Southampton v Arsenal - The Emirates FA Cup Fourth Round

Tactical Analysis: Southampton vs. Arsenal: Pérez, Wide CMs & Narrow Forwards.

No manager in the history of football has won the FA Cup more times than Arsène Wenger. The cup loves Wenger and Wenger clearly loves the cup. With the Premier League title looking like a foregone conclusion, the competition offers Arsenal their most realistic chance at silverware this season. The Saints, however, were already basking in the glory of their midweek accomplishments, after reaching the final of the EFL Cup at the expense of Liverpool.

Claude Puel's Southampton came into this tie with a different perspective, having won the Cup only once in their history, this game wasn't a priority for them. But even with the reduced importance, the Saints fancied themselves against Arsenal. Southampton have been somewhat of a bogey team for the Gunners in recent years. The Saints have beaten Wenger's men in four of their last five meetings, only conceding two goals and scoring 9 in the process.

Both managers made wholesale changes to their teams with Premier League fixtures on Tuesday in mind. Mesut Özil, Petr Cech, Olivier Giroud & Laurent Koscielny were all rested, while rare first team starts were given to Maitland-Niles, Reine-Adelaide, Lucas Pérez and a returning Danny Welbeck. Kieran Gibbs was chosen to captain the side. In a similar vein, Southampton made 10 changes from the team that knocked Liverpool out the EFL Cup. Jack Stephens was the only Saints player to retain his place.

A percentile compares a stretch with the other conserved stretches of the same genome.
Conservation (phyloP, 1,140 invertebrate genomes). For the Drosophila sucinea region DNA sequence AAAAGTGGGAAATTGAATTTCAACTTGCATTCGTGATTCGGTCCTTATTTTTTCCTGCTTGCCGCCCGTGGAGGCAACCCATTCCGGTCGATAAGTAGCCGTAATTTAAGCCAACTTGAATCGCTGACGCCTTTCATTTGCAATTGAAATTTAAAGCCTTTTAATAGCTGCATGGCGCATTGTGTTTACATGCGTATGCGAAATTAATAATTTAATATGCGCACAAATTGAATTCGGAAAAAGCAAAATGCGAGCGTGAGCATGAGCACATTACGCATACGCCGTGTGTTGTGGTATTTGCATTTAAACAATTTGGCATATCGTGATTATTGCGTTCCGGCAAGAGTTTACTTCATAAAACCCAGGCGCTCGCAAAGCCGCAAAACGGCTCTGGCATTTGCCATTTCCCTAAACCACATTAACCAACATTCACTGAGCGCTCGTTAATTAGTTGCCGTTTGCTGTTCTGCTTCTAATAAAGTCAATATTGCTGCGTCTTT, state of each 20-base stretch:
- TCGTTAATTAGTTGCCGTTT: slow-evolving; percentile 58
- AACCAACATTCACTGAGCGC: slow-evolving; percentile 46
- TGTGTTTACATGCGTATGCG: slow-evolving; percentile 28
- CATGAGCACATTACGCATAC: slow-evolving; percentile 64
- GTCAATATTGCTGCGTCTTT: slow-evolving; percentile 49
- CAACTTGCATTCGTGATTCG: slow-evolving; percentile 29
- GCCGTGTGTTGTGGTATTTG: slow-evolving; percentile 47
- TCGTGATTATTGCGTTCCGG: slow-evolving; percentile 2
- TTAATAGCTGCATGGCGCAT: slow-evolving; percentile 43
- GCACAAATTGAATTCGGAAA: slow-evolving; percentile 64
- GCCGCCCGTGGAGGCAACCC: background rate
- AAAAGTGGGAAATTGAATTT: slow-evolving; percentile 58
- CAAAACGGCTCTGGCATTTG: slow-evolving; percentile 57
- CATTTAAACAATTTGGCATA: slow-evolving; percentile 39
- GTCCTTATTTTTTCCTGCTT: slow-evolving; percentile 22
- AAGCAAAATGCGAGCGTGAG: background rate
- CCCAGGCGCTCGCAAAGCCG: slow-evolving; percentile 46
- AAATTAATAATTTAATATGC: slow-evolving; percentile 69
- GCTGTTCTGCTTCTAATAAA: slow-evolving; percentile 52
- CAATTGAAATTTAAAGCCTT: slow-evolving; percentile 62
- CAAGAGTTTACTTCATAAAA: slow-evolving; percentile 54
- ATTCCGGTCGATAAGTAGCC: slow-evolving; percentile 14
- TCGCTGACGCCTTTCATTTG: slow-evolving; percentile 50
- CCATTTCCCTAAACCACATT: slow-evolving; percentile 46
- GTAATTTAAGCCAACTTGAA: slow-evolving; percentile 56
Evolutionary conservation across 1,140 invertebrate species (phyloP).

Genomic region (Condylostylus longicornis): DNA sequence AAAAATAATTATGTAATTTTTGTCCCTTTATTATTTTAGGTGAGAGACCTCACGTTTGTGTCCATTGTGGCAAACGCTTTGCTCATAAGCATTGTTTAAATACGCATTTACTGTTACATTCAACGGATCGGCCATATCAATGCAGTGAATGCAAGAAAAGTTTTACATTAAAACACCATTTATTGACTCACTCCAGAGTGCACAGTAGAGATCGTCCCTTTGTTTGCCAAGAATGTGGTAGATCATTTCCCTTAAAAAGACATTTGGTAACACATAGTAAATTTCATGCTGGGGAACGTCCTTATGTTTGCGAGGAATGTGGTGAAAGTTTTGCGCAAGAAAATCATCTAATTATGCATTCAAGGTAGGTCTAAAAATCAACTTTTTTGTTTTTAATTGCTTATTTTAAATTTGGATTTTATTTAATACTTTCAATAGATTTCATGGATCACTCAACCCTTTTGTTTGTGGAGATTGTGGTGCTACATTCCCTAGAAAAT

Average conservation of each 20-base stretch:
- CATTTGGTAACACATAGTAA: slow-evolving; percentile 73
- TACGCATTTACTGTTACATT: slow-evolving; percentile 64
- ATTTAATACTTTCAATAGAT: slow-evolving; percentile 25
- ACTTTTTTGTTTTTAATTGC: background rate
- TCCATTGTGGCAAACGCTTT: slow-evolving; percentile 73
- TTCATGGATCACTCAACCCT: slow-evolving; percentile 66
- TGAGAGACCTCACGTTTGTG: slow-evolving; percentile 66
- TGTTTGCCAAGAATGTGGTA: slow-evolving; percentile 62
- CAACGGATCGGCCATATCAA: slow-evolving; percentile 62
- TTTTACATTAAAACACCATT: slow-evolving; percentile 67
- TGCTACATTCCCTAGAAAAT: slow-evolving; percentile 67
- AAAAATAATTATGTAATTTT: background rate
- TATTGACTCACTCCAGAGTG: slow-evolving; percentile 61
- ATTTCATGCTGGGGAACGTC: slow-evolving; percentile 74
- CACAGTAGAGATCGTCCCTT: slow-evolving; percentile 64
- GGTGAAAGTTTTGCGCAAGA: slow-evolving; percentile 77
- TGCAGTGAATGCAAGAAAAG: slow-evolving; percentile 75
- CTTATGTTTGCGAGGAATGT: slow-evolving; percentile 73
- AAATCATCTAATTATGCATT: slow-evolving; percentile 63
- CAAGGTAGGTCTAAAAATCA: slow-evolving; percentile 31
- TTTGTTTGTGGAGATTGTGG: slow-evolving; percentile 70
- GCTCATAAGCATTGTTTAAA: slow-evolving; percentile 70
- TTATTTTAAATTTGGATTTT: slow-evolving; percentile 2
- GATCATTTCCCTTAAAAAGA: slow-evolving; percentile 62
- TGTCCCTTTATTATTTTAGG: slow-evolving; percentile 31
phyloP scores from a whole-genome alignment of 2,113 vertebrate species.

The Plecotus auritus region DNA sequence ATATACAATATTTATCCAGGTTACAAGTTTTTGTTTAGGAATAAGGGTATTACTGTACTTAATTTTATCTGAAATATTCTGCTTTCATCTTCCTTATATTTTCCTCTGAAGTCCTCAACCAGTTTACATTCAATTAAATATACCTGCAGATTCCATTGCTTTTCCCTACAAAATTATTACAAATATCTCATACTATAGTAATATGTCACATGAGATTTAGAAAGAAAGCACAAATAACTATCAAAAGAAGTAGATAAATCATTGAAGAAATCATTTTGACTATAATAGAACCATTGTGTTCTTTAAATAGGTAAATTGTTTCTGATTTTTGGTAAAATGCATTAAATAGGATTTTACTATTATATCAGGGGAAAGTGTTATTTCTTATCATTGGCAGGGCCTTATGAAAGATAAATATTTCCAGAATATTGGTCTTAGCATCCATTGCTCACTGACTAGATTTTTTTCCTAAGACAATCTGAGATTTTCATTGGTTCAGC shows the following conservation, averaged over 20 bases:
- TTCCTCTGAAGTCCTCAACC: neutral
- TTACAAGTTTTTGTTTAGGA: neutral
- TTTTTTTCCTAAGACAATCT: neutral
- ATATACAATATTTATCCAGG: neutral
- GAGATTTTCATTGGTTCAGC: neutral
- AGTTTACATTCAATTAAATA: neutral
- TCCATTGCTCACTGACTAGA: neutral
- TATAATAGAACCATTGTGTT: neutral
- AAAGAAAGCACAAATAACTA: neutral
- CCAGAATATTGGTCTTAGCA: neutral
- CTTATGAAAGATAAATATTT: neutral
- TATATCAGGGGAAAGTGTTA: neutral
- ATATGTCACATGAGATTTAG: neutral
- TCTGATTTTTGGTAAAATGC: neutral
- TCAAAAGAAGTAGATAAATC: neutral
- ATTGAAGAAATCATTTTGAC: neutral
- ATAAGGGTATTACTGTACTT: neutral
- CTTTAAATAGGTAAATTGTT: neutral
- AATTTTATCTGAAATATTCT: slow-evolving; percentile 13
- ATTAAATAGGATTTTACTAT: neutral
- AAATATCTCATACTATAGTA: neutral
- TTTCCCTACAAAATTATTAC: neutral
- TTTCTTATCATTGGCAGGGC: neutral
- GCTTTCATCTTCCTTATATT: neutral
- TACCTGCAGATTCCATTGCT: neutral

Southampton Arsenal Line up

4-3-3 vs. 4-4-2

Pérez in the pockets:

Arsenal started the game in electric fashion, zipping the ball around with pace and pressing as a unit. In contrast to what they're often criticised for, the Gunners played on the front foot from the first minute. The whole team pushed up together and stayed camped in the Southampton half. The front three of Welbeck, Pérez & Walcott were too much to handle for the makeshift Southampton defence. The three were silky with their touches, aggressive in their closing down and fluid with their movement. They were unplayable and Southampton found themselves 3-0 down by the 35th minute.

Lucas Pérez was key to this newfound fluidity. Despite lining up on paper as the spearhead of the attack, Pérez played like a false 9. Opting to create chances rather than convert them. Throughout every attack Pérez would drop into just behind the Southampton midfield, forcing the CBs to come out and close him down. This space would then create gaps for Welbeck and Walcott to attack. The narrow positioning of the forwards led to an overload of the Southampton centre backs.

Perez false 9

Pérez dropping deep forcing CB Stephens to follow him, creating space for Welbeck to exploit.

The Spaniard made 10 key passes in the final third, creating 5 chances for his teammates. The 29-year old was exceptional with his back to goal, linking up his with his fellow attackers with ease. His delicate first-time touch led to the opener of the game. The touch took out two defenders simultaneously and perfectly found its way into the path of Danny Welbeck.